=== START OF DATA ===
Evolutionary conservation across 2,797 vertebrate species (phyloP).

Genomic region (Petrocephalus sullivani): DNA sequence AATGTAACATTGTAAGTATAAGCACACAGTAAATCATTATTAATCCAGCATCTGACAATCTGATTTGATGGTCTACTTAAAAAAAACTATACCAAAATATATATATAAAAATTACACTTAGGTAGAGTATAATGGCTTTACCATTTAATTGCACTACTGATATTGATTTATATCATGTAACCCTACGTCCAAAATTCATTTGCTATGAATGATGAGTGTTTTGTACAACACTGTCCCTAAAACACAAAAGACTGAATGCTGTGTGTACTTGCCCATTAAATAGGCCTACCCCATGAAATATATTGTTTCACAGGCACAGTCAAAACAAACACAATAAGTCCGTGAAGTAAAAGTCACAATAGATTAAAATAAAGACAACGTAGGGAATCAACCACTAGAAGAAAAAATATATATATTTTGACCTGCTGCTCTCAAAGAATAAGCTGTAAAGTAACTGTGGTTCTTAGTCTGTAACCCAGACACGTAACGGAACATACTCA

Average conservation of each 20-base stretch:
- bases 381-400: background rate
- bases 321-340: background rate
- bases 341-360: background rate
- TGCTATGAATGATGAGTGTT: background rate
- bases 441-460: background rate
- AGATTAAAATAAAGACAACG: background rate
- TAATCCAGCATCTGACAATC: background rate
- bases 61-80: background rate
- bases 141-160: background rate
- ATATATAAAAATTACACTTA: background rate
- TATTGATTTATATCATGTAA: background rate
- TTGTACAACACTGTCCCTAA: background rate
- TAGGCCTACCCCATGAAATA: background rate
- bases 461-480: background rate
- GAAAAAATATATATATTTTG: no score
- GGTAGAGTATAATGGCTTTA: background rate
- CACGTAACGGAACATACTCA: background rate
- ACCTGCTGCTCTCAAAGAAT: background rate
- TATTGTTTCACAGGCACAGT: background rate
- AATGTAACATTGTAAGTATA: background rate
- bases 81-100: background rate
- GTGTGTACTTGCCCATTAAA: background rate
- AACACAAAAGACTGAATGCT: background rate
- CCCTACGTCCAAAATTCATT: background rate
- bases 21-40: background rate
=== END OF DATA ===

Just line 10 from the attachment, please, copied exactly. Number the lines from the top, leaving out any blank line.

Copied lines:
- TAATCCAGCATCTGACAATC: background rate